The book itself is split into chapters beginning with The End, which obviously portrays the death of Eddie, before moving onto the first person he meets in heaven and the first lesson. After the first lesson Eddie moves onto the second person and therefore so does the book repeating the same process up to the last lesson and epilogue. In the midst of these meetings and lessons however are small sections that detail birthday's Eddie has had throughout his lifetime. Some have little effect on what you are about to read or have already read whereas others give you hints about what is to come or express further details about what you have already been told.
When my Mum caught the title of this book he response was to exclaim "Oh how morbid," but like I have mentioned earlier that is simply not the case with this book. The subject itself could be classed as morbid but the way in which it is tackled and dealt with certainly isn't. Many moments within the book are exceptionally profound and a lot of the topics discussed and the lessons learnt are as equally as important in life as they are in death.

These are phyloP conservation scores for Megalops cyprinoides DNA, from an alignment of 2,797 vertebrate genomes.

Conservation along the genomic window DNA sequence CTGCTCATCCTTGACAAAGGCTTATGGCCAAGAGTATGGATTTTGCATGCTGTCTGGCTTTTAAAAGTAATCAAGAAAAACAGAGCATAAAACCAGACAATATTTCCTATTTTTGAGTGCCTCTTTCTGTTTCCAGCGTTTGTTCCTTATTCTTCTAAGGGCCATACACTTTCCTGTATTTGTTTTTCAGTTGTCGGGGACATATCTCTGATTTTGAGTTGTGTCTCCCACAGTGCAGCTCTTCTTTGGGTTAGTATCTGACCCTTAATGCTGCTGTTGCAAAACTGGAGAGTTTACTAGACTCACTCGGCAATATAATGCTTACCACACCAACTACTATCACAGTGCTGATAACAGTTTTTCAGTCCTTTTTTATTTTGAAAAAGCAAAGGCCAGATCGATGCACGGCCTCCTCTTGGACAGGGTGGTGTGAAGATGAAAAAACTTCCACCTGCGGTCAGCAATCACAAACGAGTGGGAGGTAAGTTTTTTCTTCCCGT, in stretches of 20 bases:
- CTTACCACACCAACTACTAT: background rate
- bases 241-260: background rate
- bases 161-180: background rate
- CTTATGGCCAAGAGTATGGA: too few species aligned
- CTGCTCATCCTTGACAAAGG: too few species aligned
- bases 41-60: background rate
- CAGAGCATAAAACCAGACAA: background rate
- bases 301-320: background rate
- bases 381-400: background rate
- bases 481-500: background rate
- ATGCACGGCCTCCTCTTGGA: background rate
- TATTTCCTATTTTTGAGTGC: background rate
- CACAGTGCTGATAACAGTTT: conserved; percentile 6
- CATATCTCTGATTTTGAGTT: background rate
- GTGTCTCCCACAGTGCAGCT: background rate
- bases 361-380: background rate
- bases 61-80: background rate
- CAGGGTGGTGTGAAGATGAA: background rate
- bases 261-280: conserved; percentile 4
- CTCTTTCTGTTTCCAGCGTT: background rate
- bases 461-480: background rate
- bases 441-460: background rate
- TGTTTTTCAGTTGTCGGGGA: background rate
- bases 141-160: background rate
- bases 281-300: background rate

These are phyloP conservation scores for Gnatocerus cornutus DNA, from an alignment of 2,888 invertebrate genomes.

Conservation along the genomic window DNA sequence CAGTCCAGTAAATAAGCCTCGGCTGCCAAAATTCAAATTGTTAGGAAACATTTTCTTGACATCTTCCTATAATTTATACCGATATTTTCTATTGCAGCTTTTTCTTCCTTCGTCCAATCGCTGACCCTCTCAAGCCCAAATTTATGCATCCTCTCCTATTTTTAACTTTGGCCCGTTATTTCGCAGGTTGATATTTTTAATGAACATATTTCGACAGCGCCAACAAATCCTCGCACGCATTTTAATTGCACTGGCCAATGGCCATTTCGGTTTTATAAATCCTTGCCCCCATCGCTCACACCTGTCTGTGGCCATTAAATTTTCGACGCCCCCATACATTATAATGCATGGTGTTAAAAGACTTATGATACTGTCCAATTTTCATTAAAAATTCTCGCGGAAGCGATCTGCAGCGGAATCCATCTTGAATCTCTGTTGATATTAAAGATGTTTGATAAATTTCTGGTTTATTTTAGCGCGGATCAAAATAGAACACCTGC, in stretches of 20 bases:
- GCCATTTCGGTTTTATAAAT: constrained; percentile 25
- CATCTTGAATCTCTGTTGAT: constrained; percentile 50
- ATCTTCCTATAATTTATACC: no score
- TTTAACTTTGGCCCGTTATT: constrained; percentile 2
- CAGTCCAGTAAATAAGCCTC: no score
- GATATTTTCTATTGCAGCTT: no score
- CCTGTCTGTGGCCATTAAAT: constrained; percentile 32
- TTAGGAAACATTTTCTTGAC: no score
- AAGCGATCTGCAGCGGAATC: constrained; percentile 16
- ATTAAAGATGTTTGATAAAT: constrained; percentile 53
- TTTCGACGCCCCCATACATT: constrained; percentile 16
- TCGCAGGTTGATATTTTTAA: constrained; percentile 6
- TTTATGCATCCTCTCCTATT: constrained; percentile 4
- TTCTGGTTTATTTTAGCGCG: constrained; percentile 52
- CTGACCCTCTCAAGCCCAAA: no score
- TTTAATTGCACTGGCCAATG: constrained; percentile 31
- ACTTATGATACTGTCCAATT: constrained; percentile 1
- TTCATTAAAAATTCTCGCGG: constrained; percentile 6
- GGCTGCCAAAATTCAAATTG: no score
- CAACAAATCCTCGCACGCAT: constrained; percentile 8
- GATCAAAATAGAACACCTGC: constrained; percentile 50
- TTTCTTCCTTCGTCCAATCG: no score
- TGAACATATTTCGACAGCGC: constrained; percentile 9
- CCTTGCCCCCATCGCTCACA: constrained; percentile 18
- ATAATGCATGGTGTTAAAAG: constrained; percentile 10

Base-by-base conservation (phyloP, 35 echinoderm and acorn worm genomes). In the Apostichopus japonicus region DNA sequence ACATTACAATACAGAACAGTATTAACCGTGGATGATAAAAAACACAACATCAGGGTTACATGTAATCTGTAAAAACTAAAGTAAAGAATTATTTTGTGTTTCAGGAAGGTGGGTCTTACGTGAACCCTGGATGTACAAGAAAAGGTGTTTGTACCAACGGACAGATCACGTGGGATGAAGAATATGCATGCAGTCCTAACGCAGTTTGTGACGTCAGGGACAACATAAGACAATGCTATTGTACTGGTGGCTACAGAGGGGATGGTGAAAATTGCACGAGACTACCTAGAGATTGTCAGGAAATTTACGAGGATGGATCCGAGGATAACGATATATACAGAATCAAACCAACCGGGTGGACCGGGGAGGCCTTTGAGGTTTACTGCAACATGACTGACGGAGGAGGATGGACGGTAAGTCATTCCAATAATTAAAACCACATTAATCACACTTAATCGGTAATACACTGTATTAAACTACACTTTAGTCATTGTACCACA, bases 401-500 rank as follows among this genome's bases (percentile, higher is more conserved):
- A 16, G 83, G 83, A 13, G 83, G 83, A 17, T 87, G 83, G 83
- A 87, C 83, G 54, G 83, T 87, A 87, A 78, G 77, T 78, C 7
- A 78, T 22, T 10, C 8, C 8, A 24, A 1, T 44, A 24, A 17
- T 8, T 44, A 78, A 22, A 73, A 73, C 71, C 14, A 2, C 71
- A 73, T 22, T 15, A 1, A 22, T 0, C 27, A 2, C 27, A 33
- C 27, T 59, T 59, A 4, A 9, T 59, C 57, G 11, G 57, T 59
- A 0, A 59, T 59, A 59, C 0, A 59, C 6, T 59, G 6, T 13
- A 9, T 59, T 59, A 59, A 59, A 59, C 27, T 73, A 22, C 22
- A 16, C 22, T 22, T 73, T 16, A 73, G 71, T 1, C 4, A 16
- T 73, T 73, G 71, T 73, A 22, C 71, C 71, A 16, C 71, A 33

Eddie's character isn't a particularly loveable one. You like him but you never really feel that much for him, which for this book actually works. The degree of distant allows you as the reader a more philosophical approach the book and allows you to delve into what is being said and represented rather than getting bogged down with the character and his emotions.
The book obviously has a religious sentiment running throughout and God is mentioned on occasion but you do not need to believe in religion of any sort to see what the book is getting at or the message that it wishes to portray. There are many lines within the book that are filled with meaning and it is these that I found myself concentrating on.
I would definitely recommend this book and suggest that it is something everyone should read even if it is just to get an alternative view about what heaven is all about. I wouldn't however class it as one of the best books I have read lately because the style at times can get a little dull and although I felt the book did deliver some good points it just didn't deliver as much as I expected it to.
"No life is a waste" the Blue Man said. "The only time we waste is the time we spend thinking we are alone." (The Five People You Meet In Heaven)